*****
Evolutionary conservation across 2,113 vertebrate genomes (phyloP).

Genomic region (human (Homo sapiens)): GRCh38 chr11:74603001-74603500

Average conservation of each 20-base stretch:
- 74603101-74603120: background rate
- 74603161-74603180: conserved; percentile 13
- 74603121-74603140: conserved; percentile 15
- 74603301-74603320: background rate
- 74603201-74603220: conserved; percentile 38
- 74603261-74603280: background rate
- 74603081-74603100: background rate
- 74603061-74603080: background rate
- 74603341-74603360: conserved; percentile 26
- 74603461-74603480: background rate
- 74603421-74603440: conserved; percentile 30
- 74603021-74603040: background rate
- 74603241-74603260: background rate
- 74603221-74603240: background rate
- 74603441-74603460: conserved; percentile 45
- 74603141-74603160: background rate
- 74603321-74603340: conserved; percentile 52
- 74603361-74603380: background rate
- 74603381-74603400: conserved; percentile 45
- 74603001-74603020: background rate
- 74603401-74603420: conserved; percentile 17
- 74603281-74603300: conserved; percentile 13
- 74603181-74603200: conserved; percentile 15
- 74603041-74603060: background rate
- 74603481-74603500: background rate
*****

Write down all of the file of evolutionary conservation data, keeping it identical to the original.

Evolutionary conservation across 2,113 vertebrate genomes (phyloP).

Genomic region (human (Homo sapiens)): GRCh38 chr11:74603001-74603500

Average conservation of each 20-base stretch:
- 74603101-74603120: background rate
- 74603161-74603180: conserved; percentile 13
- 74603121-74603140: conserved; percentile 15
- 74603301-74603320: background rate
- 74603201-74603220: conserved; percentile 38
- 74603261-74603280: background rate
- 74603081-74603100: background rate
- 74603061-74603080: background rate
- 74603341-74603360: conserved; percentile 26
- 74603461-74603480: background rate
- 74603421-74603440: conserved; percentile 30
- 74603021-74603040: background rate
- 74603241-74603260: background rate
- 74603221-74603240: background rate
- 74603441-74603460: conserved; percentile 45
- 74603141-74603160: background rate
- 74603321-74603340: conserved; percentile 52
- 74603361-74603380: background rate
- 74603381-74603400: conserved; percentile 45
- 74603001-74603020: background rate
- 74603401-74603420: conserved; percentile 17
- 74603281-74603300: conserved; percentile 13
- 74603181-74603200: conserved; percentile 15
- 74603041-74603060: background rate
- 74603481-74603500: background rate